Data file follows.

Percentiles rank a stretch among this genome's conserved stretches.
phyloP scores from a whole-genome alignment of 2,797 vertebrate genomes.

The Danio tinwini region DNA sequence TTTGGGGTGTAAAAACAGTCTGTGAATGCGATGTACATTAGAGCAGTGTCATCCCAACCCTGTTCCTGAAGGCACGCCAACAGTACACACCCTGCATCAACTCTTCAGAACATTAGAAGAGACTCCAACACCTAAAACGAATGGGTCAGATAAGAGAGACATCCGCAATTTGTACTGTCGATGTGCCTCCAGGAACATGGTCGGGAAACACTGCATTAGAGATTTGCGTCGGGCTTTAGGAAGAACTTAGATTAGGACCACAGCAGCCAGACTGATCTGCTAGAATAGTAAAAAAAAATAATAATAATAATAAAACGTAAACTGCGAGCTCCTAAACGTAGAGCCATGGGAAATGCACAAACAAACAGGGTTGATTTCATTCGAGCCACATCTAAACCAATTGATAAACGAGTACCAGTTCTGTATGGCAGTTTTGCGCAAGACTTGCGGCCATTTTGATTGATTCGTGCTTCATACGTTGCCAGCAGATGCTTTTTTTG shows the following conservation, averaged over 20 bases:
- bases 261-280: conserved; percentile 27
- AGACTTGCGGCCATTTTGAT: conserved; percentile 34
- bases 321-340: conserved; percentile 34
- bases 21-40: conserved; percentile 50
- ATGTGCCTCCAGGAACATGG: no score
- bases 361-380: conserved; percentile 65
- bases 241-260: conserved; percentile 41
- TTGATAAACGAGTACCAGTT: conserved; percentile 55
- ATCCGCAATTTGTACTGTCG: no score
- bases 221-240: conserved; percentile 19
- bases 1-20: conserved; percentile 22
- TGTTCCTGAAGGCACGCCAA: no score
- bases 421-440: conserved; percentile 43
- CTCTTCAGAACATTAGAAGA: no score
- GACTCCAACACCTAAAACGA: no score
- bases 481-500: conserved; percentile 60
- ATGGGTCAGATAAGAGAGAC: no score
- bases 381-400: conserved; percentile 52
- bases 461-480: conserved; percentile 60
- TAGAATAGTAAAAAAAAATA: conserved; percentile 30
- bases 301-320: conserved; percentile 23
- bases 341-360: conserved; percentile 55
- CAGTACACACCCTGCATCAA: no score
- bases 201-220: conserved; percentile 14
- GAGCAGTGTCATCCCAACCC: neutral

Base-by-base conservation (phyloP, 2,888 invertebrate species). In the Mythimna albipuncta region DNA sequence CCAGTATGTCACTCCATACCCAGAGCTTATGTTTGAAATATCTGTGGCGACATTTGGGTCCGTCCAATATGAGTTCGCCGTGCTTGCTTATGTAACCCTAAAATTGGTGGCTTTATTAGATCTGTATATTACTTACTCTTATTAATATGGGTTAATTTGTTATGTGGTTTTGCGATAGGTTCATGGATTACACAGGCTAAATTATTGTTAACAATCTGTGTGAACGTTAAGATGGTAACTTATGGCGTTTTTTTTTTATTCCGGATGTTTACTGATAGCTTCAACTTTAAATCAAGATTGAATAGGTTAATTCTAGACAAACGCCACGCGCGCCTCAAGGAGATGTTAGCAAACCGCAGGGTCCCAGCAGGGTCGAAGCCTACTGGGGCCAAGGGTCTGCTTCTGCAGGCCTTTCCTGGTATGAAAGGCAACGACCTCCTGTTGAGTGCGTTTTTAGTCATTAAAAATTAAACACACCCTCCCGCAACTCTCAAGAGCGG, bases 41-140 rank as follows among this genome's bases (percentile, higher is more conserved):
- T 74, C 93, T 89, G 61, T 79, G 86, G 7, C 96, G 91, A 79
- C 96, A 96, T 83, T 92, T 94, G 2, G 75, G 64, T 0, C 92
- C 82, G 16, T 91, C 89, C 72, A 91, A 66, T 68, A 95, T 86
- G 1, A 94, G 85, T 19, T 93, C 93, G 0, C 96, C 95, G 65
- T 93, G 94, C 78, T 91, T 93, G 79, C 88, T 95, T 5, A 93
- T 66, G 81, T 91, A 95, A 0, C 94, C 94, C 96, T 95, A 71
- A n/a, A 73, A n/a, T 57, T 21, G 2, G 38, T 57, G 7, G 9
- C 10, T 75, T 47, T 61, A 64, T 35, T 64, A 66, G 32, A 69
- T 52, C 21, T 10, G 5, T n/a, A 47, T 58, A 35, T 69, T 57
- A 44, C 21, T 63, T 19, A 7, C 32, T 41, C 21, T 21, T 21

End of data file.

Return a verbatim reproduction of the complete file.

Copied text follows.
Percentiles rank a stretch among this genome's conserved stretches.
phyloP scores from a whole-genome alignment of 2,797 vertebrate genomes.

The Danio tinwini region DNA sequence TTTGGGGTGTAAAAACAGTCTGTGAATGCGATGTACATTAGAGCAGTGTCATCCCAACCCTGTTCCTGAAGGCACGCCAACAGTACACACCCTGCATCAACTCTTCAGAACATTAGAAGAGACTCCAACACCTAAAACGAATGGGTCAGATAAGAGAGACATCCGCAATTTGTACTGTCGATGTGCCTCCAGGAACATGGTCGGGAAACACTGCATTAGAGATTTGCGTCGGGCTTTAGGAAGAACTTAGATTAGGACCACAGCAGCCAGACTGATCTGCTAGAATAGTAAAAAAAAATAATAATAATAATAAAACGTAAACTGCGAGCTCCTAAACGTAGAGCCATGGGAAATGCACAAACAAACAGGGTTGATTTCATTCGAGCCACATCTAAACCAATTGATAAACGAGTACCAGTTCTGTATGGCAGTTTTGCGCAAGACTTGCGGCCATTTTGATTGATTCGTGCTTCATACGTTGCCAGCAGATGCTTTTTTTG shows the following conservation, averaged over 20 bases:
- bases 261-280: conserved; percentile 27
- AGACTTGCGGCCATTTTGAT: conserved; percentile 34
- bases 321-340: conserved; percentile 34
- bases 21-40: conserved; percentile 50
- ATGTGCCTCCAGGAACATGG: no score
- bases 361-380: conserved; percentile 65
- bases 241-260: conserved; percentile 41
- TTGATAAACGAGTACCAGTT: conserved; percentile 55
- ATCCGCAATTTGTACTGTCG: no score
- bases 221-240: conserved; percentile 19
- bases 1-20: conserved; percentile 22
- TGTTCCTGAAGGCACGCCAA: no score
- bases 421-440: conserved; percentile 43
- CTCTTCAGAACATTAGAAGA: no score
- GACTCCAACACCTAAAACGA: no score
- bases 481-500: conserved; percentile 60
- ATGGGTCAGATAAGAGAGAC: no score
- bases 381-400: conserved; percentile 52
- bases 461-480: conserved; percentile 60
- TAGAATAGTAAAAAAAAATA: conserved; percentile 30
- bases 301-320: conserved; percentile 23
- bases 341-360: conserved; percentile 55
- CAGTACACACCCTGCATCAA: no score
- bases 201-220: conserved; percentile 14
- GAGCAGTGTCATCCCAACCC: neutral

Base-by-base conservation (phyloP, 2,888 invertebrate species). In the Mythimna albipuncta region DNA sequence CCAGTATGTCACTCCATACCCAGAGCTTATGTTTGAAATATCTGTGGCGACATTTGGGTCCGTCCAATATGAGTTCGCCGTGCTTGCTTATGTAACCCTAAAATTGGTGGCTTTATTAGATCTGTATATTACTTACTCTTATTAATATGGGTTAATTTGTTATGTGGTTTTGCGATAGGTTCATGGATTACACAGGCTAAATTATTGTTAACAATCTGTGTGAACGTTAAGATGGTAACTTATGGCGTTTTTTTTTTATTCCGGATGTTTACTGATAGCTTCAACTTTAAATCAAGATTGAATAGGTTAATTCTAGACAAACGCCACGCGCGCCTCAAGGAGATGTTAGCAAACCGCAGGGTCCCAGCAGGGTCGAAGCCTACTGGGGCCAAGGGTCTGCTTCTGCAGGCCTTTCCTGGTATGAAAGGCAACGACCTCCTGTTGAGTGCGTTTTTAGTCATTAAAAATTAAACACACCCTCCCGCAACTCTCAAGAGCGG, bases 41-140 rank as follows among this genome's bases (percentile, higher is more conserved):
- T 74, C 93, T 89, G 61, T 79, G 86, G 7, C 96, G 91, A 79
- C 96, A 96, T 83, T 92, T 94, G 2, G 75, G 64, T 0, C 92
- C 82, G 16, T 91, C 89, C 72, A 91, A 66, T 68, A 95, T 86
- G 1, A 94, G 85, T 19, T 93, C 93, G 0, C 96, C 95, G 65
- T 93, G 94, C 78, T 91, T 93, G 79, C 88, T 95, T 5, A 93
- T 66, G 81, T 91, A 95, A 0, C 94, C 94, C 96, T 95, A 71
- A n/a, A 73, A n/a, T 57, T 21, G 2, G 38, T 57, G 7, G 9
- C 10, T 75, T 47, T 61, A 64, T 35, T 64, A 66, G 32, A 69
- T 52, C 21, T 10, G 5, T n/a, A 47, T 58, A 35, T 69, T 57
- A 44, C 21, T 63, T 19, A 7, C 32, T 41, C 21, T 21, T 21